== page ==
The “horrific video” of Fredericks’s death reveals a “culture of fear and abuse” at Lakeside Academy, where “suffocation is a regular practice… as a form of discipline,” the lawyer for Fredericks’s family, Geoffrey Fieger, said Tuesday while making the video public.

Fredericks “was executed on April 29 for the crime of throwing a sandwich,” Fieger said. The seven staff members who pinned him down “deprived him of oxygen and his brain suffered irreversible damage.”

Two of instructors and one nurse were charged with involuntary manslaughter and child abuse.

In June, Fieger filed civil lawsuits against the involved staff members and the private company that runs the Lakeside facility, Sequel Youth and Family Services, which has a contract with the state of Michigan.

“Cornelius’s scream of ‘I can’t breathe’ was not enough to get the staff members to stop the excessive restraint,” Fieger wrote in the lawsuit.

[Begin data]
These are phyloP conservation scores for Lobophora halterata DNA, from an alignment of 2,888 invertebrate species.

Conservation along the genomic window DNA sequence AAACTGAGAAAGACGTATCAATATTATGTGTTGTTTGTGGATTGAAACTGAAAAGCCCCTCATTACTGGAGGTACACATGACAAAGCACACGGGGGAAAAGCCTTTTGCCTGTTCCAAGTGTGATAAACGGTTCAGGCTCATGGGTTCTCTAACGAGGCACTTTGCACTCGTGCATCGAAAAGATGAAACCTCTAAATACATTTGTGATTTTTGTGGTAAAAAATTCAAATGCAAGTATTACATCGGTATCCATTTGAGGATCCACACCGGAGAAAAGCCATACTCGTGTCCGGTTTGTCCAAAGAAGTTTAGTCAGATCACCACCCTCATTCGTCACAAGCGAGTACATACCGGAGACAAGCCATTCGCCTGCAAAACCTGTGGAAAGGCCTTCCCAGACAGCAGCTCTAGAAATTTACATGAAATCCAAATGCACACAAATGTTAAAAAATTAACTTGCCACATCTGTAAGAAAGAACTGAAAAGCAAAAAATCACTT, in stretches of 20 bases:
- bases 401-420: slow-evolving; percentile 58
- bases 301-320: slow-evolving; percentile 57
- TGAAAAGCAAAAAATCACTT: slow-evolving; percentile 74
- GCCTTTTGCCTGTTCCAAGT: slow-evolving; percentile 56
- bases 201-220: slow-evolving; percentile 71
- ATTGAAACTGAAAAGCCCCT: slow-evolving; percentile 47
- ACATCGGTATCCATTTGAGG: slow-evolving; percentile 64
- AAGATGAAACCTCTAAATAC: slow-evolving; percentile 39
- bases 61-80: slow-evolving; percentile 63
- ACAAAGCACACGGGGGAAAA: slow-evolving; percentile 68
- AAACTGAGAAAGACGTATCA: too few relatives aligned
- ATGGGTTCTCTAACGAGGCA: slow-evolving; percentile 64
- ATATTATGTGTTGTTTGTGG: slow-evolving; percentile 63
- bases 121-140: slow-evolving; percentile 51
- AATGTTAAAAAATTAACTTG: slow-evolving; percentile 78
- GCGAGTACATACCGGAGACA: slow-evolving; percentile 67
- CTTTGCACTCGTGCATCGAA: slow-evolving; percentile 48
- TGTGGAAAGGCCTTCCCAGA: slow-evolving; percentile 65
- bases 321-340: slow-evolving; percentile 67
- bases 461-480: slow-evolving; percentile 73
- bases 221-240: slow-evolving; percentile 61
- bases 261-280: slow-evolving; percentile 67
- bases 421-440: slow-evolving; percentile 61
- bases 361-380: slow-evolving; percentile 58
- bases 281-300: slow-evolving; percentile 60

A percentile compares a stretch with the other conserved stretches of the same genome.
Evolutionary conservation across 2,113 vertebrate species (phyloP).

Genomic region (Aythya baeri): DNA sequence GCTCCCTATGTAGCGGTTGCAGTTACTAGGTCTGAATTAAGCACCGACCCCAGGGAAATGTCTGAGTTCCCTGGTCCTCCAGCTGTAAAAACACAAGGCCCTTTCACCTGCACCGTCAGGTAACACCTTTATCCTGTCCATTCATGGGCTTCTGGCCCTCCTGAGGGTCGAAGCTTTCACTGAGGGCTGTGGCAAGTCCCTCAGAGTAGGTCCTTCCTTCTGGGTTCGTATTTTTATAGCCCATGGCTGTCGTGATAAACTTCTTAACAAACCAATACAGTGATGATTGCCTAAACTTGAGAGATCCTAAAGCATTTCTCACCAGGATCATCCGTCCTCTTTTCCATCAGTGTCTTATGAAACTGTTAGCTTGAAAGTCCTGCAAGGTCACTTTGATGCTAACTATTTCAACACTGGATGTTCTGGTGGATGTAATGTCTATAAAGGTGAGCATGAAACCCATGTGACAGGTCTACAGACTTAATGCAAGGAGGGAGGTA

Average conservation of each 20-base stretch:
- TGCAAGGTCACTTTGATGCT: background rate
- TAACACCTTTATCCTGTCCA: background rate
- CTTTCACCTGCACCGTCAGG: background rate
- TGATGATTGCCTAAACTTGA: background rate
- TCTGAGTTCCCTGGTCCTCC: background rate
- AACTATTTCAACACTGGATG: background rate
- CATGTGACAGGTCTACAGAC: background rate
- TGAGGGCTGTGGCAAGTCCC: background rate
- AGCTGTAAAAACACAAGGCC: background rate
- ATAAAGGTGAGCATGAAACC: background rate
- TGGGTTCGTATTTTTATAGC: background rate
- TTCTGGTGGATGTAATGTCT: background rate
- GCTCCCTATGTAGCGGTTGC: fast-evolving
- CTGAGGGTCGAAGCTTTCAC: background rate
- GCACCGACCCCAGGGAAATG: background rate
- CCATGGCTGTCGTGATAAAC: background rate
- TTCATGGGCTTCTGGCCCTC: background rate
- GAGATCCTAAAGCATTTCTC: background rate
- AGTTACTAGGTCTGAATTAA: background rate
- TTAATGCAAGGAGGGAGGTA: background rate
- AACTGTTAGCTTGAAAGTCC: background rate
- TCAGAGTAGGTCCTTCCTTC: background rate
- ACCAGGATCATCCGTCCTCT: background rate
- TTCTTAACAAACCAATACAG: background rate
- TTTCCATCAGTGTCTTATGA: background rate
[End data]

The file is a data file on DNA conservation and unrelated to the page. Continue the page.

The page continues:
“The excessive use of restraints and the lack of concern for Cornelius’s life draw an eerily similar comparison to that of George Floyd’s death,” he added in the document.

Fieger said Tuesday that the operating company had proposed an out-of-court settlement of less than $1 million in compensation to Fredericks’s family.

Michigan governor Gretchen Whitmer in June denounced Fredericks’s “senseless” and “intolerable” death, and announced that she was stopping all contracts with Sequel Youth and Family Services in the state.

Trump Hails ‘Outstanding Relationship’ With Mexico President

US President Donald Trump and Mexican President Andres Manuel Lopez Obrador hold a joint press conference in the Rose Garden of the White House on July 8, 2020, in Washington, DC. (Photo by JIM WATSON / AFP)